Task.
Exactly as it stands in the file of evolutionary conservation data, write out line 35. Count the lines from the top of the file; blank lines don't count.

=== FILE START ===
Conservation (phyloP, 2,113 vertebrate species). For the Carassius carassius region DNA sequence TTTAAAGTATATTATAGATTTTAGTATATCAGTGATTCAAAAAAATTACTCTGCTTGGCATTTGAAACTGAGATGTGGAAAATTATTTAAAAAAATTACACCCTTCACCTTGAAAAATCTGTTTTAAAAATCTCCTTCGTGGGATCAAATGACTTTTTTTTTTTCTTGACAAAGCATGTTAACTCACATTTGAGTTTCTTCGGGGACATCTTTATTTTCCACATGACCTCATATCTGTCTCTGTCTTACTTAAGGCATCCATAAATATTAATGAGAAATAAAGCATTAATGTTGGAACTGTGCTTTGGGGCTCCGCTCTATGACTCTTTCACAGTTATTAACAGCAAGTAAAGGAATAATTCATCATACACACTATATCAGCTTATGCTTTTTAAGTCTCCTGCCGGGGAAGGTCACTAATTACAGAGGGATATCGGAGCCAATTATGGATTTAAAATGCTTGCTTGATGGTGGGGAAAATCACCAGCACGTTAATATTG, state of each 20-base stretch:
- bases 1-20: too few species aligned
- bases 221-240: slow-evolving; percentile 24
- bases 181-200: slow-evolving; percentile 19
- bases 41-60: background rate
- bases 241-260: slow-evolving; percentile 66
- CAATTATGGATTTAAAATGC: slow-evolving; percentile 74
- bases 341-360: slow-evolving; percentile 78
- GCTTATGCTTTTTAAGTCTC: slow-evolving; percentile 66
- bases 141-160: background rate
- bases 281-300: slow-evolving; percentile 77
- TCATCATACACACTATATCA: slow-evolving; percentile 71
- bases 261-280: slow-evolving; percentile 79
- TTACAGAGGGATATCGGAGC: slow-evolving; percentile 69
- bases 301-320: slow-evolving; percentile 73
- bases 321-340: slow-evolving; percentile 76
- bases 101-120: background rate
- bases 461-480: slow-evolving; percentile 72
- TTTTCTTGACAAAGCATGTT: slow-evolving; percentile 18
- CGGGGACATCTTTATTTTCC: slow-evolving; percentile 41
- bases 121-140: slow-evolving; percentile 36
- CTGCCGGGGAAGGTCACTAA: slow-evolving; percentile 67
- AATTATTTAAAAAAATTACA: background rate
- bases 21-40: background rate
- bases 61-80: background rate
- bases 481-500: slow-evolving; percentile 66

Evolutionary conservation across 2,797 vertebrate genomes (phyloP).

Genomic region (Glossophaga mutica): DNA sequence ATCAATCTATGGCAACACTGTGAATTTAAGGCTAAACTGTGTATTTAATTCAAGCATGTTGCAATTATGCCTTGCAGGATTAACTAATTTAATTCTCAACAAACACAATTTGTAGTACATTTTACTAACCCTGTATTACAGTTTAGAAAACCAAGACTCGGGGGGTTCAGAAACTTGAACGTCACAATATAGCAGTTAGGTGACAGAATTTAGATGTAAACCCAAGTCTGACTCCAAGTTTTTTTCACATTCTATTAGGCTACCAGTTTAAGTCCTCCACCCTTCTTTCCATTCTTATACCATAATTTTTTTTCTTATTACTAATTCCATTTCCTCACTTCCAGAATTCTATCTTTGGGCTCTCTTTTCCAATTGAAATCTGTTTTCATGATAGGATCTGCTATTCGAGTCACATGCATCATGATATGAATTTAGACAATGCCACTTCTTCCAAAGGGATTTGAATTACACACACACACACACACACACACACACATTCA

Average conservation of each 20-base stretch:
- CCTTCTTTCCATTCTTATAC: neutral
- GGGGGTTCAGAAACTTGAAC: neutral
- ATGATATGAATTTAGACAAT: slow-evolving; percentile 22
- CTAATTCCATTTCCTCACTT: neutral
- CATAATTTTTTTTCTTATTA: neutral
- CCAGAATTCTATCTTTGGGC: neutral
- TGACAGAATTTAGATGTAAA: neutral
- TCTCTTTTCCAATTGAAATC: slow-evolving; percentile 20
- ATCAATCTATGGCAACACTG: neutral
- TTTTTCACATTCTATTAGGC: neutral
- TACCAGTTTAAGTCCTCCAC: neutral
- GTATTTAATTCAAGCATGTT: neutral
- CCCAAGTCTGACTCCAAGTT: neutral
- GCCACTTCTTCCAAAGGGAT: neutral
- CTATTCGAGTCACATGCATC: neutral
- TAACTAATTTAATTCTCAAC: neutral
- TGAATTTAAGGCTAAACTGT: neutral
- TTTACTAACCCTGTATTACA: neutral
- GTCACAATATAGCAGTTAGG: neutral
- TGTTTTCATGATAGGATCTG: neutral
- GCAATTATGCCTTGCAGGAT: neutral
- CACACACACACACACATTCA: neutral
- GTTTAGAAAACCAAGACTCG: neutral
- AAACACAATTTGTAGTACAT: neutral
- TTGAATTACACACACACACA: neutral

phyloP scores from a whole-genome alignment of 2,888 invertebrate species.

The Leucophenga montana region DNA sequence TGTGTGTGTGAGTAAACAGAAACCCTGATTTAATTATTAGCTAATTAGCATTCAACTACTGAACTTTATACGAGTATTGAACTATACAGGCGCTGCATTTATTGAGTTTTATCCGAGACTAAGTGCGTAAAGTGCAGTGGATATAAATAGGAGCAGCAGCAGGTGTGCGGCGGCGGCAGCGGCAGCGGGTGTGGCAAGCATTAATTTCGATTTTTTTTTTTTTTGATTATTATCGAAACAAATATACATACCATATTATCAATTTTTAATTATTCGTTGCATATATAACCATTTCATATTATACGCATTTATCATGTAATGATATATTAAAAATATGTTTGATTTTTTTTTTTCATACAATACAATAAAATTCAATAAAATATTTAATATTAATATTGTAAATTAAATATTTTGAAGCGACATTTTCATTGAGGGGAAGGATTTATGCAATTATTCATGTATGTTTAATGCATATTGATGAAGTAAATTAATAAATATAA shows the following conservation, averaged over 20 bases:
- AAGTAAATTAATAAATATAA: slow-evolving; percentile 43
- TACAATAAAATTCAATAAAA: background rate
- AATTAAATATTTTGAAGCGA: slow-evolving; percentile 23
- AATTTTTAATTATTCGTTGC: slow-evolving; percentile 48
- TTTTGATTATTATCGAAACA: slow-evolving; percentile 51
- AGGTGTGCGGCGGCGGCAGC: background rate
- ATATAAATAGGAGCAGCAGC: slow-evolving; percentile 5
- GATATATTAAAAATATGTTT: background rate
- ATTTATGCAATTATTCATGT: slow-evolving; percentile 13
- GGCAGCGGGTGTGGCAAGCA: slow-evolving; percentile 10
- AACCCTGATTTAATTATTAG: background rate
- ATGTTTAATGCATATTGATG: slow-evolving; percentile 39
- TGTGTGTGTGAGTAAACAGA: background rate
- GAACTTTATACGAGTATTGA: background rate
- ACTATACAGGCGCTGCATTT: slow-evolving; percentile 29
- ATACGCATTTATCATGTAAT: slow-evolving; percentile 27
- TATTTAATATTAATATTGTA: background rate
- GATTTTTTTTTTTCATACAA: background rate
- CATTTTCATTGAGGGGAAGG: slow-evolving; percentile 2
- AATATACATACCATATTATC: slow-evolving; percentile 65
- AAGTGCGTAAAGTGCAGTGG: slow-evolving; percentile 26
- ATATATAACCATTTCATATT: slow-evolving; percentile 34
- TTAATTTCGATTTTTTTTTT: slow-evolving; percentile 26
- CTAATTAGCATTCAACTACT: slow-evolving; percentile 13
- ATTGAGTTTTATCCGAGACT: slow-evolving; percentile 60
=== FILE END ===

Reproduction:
- CCAGAATTCTATCTTTGGGC: neutral